Strengthening Constitutional Self-Government

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Literature, Poetry, and Books

Othello, who did "the state some service"

The Washington, DC Folger Theater presented a noble rendering of Shakespeare's Othello (through December 4). This tragedy deals with race, religion, tolerance, and the costs of living in a diverse society and serves as a companion to The Merchant of Venice.  Stagings of both often suffer from our contemporary views of these issues, which undermine Shakespeare's tragedy and quasi-comedy.  (For a contrast, see Dennis Teti's astounding study of the Merchant, which uncovers Cathollic themes.) The Folger's rendition does not condescend and brilliantly emphasizes the depravity of Iago in the last few seconds of the play--I won't spoil it for now by revealing the technique.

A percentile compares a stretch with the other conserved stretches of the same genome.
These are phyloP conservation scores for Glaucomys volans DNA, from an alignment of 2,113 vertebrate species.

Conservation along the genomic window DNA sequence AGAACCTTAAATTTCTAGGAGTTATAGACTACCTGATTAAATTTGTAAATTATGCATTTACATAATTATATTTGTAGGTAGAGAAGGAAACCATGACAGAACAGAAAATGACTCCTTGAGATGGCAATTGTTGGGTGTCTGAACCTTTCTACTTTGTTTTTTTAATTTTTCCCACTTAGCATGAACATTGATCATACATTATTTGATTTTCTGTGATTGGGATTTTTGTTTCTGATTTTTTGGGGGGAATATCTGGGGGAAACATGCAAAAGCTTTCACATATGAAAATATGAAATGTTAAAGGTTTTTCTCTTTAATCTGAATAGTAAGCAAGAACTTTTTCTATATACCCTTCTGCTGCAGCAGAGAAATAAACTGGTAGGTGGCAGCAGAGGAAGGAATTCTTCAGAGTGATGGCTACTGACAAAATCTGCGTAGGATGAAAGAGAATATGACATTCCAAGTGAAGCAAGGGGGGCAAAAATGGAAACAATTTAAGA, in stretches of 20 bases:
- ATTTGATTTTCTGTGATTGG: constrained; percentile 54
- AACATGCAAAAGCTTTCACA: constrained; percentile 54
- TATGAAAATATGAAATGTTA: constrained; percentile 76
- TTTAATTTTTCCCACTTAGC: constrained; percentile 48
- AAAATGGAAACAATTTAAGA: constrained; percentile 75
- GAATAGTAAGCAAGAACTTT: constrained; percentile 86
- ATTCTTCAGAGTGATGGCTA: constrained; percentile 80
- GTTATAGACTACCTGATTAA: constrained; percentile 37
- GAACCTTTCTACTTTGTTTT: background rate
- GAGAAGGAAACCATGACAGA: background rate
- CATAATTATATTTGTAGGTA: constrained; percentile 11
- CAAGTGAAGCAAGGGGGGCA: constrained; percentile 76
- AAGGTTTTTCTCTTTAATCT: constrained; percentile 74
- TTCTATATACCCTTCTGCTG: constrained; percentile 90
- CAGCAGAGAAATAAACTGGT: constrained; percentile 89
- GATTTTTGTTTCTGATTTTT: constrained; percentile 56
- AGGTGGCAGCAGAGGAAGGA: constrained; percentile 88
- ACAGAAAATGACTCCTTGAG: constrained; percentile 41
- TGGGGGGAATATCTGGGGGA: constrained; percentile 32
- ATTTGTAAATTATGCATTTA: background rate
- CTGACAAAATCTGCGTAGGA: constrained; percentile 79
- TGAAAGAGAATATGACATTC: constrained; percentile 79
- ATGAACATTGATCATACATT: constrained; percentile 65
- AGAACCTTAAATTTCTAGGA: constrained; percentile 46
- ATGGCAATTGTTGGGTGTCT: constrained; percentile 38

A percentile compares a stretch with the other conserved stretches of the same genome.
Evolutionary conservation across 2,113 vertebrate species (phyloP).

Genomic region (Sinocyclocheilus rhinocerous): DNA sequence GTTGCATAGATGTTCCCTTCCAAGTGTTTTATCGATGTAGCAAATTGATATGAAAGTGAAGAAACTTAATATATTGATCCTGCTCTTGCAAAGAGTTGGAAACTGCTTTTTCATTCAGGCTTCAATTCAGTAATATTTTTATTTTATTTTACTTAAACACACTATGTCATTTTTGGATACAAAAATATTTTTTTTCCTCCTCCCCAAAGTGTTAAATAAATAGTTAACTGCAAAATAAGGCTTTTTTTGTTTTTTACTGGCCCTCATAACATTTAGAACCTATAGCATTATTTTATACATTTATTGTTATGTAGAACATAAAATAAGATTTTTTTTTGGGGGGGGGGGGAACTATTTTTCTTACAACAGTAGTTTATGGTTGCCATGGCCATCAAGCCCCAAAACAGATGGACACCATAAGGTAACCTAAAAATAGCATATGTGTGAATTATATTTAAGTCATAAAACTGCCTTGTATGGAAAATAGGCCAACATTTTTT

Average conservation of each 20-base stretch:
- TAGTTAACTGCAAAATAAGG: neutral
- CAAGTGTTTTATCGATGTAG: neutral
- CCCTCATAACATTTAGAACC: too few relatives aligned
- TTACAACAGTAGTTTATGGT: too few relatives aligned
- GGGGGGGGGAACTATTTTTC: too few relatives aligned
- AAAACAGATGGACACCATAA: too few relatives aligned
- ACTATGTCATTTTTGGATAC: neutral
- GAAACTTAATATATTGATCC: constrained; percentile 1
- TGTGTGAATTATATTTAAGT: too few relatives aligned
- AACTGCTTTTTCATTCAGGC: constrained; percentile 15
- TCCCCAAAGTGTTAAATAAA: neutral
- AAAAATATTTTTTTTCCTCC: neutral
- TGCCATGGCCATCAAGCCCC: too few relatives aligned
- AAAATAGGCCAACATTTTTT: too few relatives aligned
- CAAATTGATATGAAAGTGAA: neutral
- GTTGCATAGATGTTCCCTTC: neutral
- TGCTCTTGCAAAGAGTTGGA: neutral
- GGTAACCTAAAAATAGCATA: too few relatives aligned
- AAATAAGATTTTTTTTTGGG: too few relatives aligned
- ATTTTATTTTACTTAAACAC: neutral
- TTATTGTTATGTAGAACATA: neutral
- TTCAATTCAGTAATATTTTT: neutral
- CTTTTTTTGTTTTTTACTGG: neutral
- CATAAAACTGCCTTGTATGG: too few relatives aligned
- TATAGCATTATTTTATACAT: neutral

I can rarely think of the play without also recalling the old Redd Foxx Sanford and Son spoof on it.  Howl with laughter:  Part 1, part 2, part 3.  Instructive in its own way, as well.

Discussions - 1 Comment

Thanks especially for the links to "Sanford and Son". Oh how I miss those days when we actually had a sense of humor about our differences.

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